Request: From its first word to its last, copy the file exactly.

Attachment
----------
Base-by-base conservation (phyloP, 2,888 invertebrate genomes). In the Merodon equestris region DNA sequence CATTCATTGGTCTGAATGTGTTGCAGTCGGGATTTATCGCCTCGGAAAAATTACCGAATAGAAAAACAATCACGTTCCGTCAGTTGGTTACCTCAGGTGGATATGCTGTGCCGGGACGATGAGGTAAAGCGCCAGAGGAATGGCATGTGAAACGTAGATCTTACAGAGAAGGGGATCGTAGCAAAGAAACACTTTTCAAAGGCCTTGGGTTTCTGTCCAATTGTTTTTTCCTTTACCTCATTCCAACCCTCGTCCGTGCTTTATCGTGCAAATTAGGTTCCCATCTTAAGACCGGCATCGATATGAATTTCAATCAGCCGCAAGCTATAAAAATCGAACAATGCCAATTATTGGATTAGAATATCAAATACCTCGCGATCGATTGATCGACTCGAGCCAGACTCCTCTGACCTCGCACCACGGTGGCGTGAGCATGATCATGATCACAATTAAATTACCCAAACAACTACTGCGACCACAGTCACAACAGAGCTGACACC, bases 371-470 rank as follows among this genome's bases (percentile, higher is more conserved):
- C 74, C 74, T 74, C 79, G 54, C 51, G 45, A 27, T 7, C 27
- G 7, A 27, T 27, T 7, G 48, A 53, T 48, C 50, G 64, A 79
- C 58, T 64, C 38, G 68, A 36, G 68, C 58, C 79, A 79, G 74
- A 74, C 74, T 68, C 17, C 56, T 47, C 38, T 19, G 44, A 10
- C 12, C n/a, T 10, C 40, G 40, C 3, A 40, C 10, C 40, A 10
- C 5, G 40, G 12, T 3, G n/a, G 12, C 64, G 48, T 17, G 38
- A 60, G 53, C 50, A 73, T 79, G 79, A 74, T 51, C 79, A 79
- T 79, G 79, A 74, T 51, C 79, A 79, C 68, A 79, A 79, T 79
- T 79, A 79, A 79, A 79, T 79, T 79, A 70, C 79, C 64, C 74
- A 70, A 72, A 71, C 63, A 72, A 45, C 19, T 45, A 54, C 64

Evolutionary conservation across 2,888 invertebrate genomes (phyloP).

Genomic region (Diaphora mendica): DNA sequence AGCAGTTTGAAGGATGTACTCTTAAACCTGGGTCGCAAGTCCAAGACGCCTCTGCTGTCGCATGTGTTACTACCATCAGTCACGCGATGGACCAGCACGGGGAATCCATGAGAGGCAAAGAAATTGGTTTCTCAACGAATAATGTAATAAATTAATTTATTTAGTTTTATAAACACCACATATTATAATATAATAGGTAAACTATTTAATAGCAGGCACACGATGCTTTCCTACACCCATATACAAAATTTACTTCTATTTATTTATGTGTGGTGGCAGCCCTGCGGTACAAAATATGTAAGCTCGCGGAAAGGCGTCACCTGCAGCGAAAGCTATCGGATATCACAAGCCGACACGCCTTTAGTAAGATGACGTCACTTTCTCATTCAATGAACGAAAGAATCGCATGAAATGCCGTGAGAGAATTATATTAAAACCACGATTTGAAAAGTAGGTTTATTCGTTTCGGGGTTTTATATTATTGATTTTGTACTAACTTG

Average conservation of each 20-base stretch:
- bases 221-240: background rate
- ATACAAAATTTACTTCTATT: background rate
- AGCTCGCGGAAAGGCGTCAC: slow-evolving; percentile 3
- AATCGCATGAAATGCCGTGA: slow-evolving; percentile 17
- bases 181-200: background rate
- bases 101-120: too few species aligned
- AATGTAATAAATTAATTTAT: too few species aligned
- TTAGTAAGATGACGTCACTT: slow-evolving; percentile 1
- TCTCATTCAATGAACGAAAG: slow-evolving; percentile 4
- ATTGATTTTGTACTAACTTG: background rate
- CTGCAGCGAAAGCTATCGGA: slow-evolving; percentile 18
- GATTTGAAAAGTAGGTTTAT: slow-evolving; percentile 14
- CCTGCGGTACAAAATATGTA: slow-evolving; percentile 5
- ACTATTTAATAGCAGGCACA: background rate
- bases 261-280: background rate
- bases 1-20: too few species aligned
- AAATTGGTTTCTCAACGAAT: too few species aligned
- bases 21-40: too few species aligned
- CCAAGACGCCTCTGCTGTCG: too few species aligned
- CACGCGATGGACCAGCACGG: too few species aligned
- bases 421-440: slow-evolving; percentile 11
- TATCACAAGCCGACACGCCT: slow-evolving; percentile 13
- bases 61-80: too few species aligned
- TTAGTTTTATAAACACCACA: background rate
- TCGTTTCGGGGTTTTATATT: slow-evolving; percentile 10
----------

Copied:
Base-by-base conservation (phyloP, 2,888 invertebrate genomes). In the Merodon equestris region DNA sequence CATTCATTGGTCTGAATGTGTTGCAGTCGGGATTTATCGCCTCGGAAAAATTACCGAATAGAAAAACAATCACGTTCCGTCAGTTGGTTACCTCAGGTGGATATGCTGTGCCGGGACGATGAGGTAAAGCGCCAGAGGAATGGCATGTGAAACGTAGATCTTACAGAGAAGGGGATCGTAGCAAAGAAACACTTTTCAAAGGCCTTGGGTTTCTGTCCAATTGTTTTTTCCTTTACCTCATTCCAACCCTCGTCCGTGCTTTATCGTGCAAATTAGGTTCCCATCTTAAGACCGGCATCGATATGAATTTCAATCAGCCGCAAGCTATAAAAATCGAACAATGCCAATTATTGGATTAGAATATCAAATACCTCGCGATCGATTGATCGACTCGAGCCAGACTCCTCTGACCTCGCACCACGGTGGCGTGAGCATGATCATGATCACAATTAAATTACCCAAACAACTACTGCGACCACAGTCACAACAGAGCTGACACC, bases 371-470 rank as follows among this genome's bases (percentile, higher is more conserved):
- C 74, C 74, T 74, C 79, G 54, C 51, G 45, A 27, T 7, C 27
- G 7, A 27, T 27, T 7, G 48, A 53, T 48, C 50, G 64, A 79
- C 58, T 64, C 38, G 68, A 36, G 68, C 58, C 79, A 79, G 74
- A 74, C 74, T 68, C 17, C 56, T 47, C 38, T 19, G 44, A 10
- C 12, C n/a, T 10, C 40, G 40, C 3, A 40, C 10, C 40, A 10
- C 5, G 40, G 12, T 3, G n/a, G 12, C 64, G 48, T 17, G 38
- A 60, G 53, C 50, A 73, T 79, G 79, A 74, T 51, C 79, A 79
- T 79, G 79, A 74, T 51, C 79, A 79, C 68, A 79, A 79, T 79
- T 79, A 79, A 79, A 79, T 79, T 79, A 70, C 79, C 64, C 74
- A 70, A 72, A 71, C 63, A 72, A 45, C 19, T 45, A 54, C 64

Evolutionary conservation across 2,888 invertebrate genomes (phyloP).

Genomic region (Diaphora mendica): DNA sequence AGCAGTTTGAAGGATGTACTCTTAAACCTGGGTCGCAAGTCCAAGACGCCTCTGCTGTCGCATGTGTTACTACCATCAGTCACGCGATGGACCAGCACGGGGAATCCATGAGAGGCAAAGAAATTGGTTTCTCAACGAATAATGTAATAAATTAATTTATTTAGTTTTATAAACACCACATATTATAATATAATAGGTAAACTATTTAATAGCAGGCACACGATGCTTTCCTACACCCATATACAAAATTTACTTCTATTTATTTATGTGTGGTGGCAGCCCTGCGGTACAAAATATGTAAGCTCGCGGAAAGGCGTCACCTGCAGCGAAAGCTATCGGATATCACAAGCCGACACGCCTTTAGTAAGATGACGTCACTTTCTCATTCAATGAACGAAAGAATCGCATGAAATGCCGTGAGAGAATTATATTAAAACCACGATTTGAAAAGTAGGTTTATTCGTTTCGGGGTTTTATATTATTGATTTTGTACTAACTTG

Average conservation of each 20-base stretch:
- bases 221-240: background rate
- ATACAAAATTTACTTCTATT: background rate
- AGCTCGCGGAAAGGCGTCAC: slow-evolving; percentile 3
- AATCGCATGAAATGCCGTGA: slow-evolving; percentile 17
- bases 181-200: background rate
- bases 101-120: too few species aligned
- AATGTAATAAATTAATTTAT: too few species aligned
- TTAGTAAGATGACGTCACTT: slow-evolving; percentile 1
- TCTCATTCAATGAACGAAAG: slow-evolving; percentile 4
- ATTGATTTTGTACTAACTTG: background rate
- CTGCAGCGAAAGCTATCGGA: slow-evolving; percentile 18
- GATTTGAAAAGTAGGTTTAT: slow-evolving; percentile 14
- CCTGCGGTACAAAATATGTA: slow-evolving; percentile 5
- ACTATTTAATAGCAGGCACA: background rate
- bases 261-280: background rate
- bases 1-20: too few species aligned
- AAATTGGTTTCTCAACGAAT: too few species aligned
- bases 21-40: too few species aligned
- CCAAGACGCCTCTGCTGTCG: too few species aligned
- CACGCGATGGACCAGCACGG: too few species aligned
- bases 421-440: slow-evolving; percentile 11
- TATCACAAGCCGACACGCCT: slow-evolving; percentile 13
- bases 61-80: too few species aligned
- TTAGTTTTATAAACACCACA: background rate
- TCGTTTCGGGGTTTTATATT: slow-evolving; percentile 10